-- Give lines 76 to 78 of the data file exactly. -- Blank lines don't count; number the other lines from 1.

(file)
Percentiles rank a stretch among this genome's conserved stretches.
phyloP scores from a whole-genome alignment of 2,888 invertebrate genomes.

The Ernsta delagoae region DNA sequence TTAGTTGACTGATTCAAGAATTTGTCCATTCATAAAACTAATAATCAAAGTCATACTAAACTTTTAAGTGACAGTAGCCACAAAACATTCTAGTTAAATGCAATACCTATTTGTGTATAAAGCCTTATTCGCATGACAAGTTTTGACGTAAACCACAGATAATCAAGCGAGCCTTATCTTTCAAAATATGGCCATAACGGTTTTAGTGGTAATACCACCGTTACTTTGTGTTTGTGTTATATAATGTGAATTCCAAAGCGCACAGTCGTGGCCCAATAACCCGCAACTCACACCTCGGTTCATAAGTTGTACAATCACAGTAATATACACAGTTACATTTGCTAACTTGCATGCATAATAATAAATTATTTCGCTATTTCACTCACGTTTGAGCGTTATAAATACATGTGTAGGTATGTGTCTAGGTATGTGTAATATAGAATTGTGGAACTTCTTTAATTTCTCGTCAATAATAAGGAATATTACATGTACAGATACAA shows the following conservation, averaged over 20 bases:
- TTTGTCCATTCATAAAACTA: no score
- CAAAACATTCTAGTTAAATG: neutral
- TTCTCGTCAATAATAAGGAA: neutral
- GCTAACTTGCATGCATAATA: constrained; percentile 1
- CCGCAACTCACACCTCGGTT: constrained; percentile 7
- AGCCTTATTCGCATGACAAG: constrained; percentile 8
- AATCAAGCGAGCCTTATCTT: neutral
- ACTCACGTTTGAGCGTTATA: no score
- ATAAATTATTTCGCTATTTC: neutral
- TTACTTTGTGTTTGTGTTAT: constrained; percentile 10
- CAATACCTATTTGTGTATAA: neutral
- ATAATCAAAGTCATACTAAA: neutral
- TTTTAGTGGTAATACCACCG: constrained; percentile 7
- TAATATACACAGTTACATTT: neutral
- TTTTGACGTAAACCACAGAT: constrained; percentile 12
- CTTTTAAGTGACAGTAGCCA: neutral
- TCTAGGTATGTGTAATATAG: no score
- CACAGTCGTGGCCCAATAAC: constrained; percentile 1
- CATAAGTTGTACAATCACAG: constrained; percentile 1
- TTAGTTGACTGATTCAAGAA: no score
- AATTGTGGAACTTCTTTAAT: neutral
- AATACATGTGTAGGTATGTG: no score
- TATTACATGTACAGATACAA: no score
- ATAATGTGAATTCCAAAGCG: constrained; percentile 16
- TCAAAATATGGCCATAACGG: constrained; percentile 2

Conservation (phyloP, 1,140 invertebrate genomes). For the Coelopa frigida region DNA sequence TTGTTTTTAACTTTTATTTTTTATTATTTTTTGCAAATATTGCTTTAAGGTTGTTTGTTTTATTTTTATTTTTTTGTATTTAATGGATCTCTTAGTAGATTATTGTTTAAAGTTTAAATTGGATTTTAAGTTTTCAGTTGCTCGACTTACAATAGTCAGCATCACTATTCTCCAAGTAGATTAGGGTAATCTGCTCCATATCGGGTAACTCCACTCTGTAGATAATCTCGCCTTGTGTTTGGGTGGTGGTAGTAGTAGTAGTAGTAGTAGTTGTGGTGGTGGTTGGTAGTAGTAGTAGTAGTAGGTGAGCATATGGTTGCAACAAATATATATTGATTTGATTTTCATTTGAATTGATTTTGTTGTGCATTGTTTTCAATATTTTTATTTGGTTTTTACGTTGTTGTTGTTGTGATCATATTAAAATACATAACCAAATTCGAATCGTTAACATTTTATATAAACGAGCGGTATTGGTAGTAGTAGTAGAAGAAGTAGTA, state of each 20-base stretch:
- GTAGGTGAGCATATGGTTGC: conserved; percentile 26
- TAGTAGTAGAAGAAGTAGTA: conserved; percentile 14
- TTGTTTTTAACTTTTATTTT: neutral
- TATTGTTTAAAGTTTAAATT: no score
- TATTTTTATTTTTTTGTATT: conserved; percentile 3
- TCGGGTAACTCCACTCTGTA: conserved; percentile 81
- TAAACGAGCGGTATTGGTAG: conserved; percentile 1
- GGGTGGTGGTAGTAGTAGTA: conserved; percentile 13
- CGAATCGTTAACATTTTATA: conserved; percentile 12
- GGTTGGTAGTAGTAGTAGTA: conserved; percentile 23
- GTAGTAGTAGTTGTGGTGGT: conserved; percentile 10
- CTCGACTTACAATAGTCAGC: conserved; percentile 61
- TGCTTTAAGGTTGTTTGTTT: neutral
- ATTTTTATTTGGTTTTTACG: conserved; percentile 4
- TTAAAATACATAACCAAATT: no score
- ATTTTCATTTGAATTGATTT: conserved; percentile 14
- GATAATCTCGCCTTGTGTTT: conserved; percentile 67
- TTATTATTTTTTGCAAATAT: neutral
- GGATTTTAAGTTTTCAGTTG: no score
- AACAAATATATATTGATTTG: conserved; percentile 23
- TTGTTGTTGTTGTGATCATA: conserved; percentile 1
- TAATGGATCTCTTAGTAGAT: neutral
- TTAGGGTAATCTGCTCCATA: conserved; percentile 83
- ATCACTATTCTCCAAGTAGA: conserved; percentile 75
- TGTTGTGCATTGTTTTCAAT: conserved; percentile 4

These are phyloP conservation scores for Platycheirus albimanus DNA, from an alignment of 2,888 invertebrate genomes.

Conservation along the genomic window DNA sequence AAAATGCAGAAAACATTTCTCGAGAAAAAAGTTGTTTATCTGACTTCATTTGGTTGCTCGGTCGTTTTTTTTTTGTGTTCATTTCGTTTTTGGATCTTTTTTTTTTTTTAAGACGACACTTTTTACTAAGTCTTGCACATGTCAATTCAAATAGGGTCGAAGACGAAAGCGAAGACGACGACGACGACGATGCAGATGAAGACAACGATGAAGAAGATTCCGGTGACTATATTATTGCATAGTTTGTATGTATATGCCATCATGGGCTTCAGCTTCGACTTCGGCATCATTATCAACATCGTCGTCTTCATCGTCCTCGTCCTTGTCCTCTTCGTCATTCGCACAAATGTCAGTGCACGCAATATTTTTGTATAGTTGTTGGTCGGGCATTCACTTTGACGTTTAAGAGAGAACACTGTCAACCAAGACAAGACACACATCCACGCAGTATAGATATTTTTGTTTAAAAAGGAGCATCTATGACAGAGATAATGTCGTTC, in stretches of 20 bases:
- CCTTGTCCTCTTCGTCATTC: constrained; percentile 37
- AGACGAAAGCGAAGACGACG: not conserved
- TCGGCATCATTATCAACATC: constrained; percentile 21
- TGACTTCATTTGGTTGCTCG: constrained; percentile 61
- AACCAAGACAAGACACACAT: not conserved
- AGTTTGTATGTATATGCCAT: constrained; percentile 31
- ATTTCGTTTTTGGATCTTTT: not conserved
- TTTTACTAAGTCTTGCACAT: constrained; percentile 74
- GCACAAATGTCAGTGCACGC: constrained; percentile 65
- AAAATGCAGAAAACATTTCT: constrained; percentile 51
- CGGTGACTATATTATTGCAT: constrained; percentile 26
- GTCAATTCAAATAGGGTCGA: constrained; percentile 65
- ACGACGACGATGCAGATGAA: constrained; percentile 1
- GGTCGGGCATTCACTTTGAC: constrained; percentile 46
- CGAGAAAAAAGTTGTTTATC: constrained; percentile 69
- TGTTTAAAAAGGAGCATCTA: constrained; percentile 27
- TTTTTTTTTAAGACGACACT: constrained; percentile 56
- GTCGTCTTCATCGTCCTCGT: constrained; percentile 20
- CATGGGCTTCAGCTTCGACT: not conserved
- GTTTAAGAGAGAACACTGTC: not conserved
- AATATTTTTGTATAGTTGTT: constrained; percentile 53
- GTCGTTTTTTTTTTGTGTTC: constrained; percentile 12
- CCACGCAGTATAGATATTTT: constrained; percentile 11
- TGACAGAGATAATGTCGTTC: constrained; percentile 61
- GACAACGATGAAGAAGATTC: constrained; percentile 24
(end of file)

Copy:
- GTTTAAGAGAGAACACTGTC: not conserved
- AATATTTTTGTATAGTTGTT: constrained; percentile 53
- GTCGTTTTTTTTTTGTGTTC: constrained; percentile 12